I am a prisoner though no one will admit it. Brother Takigen, who is no more a monk than I am, assures me that I will have greater liberty once we are through the wormhole. The Khan is taking no chances. Absurd, considering how dull and boring Earth looks from this vantage. Even if I could escape this locked room, commandeer the vessel, and turn back to Earth, I wouldn’t do it. It is the future that holds me captivated. Why rule one khanate when I could own galaxies?
The detested closeness of this room has made me lonely, and I am plagued with thoughts of Zuhal. I wonder if she misses me.
When Brother Takigen brought me my meal. I asked him if there are women aboard.
“Such thoughts are not befitting of a monk,” he told me, with a poorly hidden smile.
“You misunderstand me,” I said. “It’s a joke my brother might arrange: send me off to populate a planet with no women aboard.”
“I hope,” said Brother Takigen, all signs of amusement gone, “that the Khan would not jeopardize our future for your sake.”
I have been in an ill humor ever since.
My conversation with Brother Takigen has made me wonder what my position is on this mission. I assumed I’d hold a leadership role at an appropriate juncture. But what are the men to think of their former prisoner giving orders? For the first time in my life, I question my value. Even as a prisoner in the Khan’s palace I had leverage. But here? As soon as we cross through the wormhole my title, training, and royal blood lose meaning. By then, the poorest ranking crew member will have earned his place. My standing, by comparison, has no foundation. Even on Earth I fell short of the mark. For if I’d had qualities to commend me, wouldn’t my Khan Father and his ruling council have chosen me to succeed him rather than my brother?
“You are in poor spirits of late,” observed Brother Takigen on one of his daily visits.
“If I am, it’s because I’ve recognized the depths of my ignorance, and by extension, incompetence.”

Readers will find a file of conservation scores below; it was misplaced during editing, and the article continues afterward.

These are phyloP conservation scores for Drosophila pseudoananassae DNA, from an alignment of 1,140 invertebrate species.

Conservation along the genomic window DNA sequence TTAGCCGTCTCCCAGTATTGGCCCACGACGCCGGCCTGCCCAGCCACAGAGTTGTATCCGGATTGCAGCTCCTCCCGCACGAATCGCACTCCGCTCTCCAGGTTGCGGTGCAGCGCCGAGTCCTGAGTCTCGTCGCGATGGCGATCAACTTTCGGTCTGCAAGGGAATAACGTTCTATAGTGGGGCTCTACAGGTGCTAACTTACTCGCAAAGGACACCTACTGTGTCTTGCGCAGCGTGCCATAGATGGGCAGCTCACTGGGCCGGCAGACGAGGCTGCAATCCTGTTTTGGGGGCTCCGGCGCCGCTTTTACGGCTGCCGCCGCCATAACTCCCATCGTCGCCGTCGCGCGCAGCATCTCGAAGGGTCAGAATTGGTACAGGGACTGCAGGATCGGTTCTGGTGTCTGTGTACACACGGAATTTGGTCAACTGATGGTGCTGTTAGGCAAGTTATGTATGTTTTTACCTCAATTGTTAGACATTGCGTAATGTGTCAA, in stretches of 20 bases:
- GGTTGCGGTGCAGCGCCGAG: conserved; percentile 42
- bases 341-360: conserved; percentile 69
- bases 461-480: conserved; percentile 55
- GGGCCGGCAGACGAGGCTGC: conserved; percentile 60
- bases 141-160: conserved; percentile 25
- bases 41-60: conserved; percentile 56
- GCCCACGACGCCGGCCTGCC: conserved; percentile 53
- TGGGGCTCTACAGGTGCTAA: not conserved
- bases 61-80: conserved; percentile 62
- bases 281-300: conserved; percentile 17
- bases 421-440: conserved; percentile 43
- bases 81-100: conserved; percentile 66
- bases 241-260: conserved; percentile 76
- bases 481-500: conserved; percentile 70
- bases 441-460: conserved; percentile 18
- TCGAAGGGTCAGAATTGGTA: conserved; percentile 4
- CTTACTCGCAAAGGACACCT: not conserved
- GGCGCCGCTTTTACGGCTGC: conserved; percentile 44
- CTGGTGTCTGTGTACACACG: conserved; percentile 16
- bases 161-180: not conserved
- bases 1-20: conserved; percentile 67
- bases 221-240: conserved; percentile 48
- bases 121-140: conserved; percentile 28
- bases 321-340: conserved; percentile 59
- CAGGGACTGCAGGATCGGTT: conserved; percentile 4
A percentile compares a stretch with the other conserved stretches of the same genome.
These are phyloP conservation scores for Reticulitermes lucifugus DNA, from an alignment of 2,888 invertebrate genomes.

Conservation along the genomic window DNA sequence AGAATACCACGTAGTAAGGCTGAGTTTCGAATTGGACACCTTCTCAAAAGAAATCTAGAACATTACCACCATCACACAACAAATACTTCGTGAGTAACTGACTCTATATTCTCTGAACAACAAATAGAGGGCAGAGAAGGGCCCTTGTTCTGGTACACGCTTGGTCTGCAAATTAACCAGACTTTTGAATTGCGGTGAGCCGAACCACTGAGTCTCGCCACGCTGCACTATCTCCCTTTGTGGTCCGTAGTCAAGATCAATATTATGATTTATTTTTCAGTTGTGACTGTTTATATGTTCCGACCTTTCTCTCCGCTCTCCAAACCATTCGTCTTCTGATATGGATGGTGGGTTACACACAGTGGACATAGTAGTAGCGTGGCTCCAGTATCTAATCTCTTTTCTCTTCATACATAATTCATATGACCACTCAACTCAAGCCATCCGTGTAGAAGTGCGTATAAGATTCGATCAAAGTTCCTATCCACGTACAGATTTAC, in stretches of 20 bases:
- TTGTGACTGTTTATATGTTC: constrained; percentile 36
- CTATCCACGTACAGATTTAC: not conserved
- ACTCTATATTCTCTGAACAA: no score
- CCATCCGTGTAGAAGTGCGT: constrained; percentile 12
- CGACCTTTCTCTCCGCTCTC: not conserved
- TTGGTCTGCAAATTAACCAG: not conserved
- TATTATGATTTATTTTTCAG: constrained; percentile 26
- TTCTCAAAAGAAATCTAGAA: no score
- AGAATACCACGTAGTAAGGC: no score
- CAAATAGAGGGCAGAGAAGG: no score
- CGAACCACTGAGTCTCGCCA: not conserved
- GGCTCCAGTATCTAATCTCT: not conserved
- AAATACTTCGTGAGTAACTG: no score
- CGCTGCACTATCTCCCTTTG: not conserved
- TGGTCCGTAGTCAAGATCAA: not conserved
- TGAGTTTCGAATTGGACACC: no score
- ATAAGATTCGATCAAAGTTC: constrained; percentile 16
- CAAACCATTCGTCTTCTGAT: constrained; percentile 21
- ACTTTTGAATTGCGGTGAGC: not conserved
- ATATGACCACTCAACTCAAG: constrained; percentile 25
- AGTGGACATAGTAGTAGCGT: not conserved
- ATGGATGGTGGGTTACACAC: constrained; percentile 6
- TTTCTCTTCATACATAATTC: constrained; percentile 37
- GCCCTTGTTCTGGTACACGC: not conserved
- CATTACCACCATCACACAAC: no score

Brother Takigen said nothing, and I realized he was waiting for me to say more, but I had no wish to unburden my heart further. “What brought you on this mission?” I asked.
He took a moment to answer, long enough for me to realize it was none of my business. Then he said, “My home is in the Kaukasus Mountains. I have a wife and seven sons. The oldest married and moved away, the second went to war and returned maimed, and the youngest has a rare illness that my people cannot cure. My other three sons and I kept the family fed by hunting, but we could not make enough to pay for the foreign treatments to cure my youngest.
“Then I learned that the Khan was building a new palace on the western spur of the mountain, and that riches awaited any man who worked on it. My three sons spent two years toiling there, and always the foreman promised them their full pay at the end of the year. But he never paid what he owed them. Then my youngest fell more ill, his sickness strengthened. Without treatment he'd die within nine months. My sons entreated the foreman daily for weeks. He always promised to have their pay by the morrow, but he defaulted again and again. At last, desperate and enraged, they struck and killed him.
“They were sentenced to death for the crime. But the khan had heard of my strength and bravery, and of the need that drove my sons to kill the foreman. The Khan promised to lighten their sentence to five years hard labor and pay to cure my youngest son if I joined this mission. I agreed. What is exile if it meant saving the lives of my family?”
“And did he do what he said?” I asked.
Brother Takigen turned away from me, but not before I saw his expression contort in anguish. I wished I’d held my tongue. “Do you believe otherwise?” he asked.
“He is an honorable man,” I said, surprised at the sudden thickness in my voice, “else my heart would beat no more.”
Brother Takigen nodded, then left the room.
His story did not cheer me. It brought me a new, unwelcome revelation: I have not done a single, selfless act in my life.
Go to Universe Prince Part 3
"Stars" Photo by x1klima CC BY-ND 2.0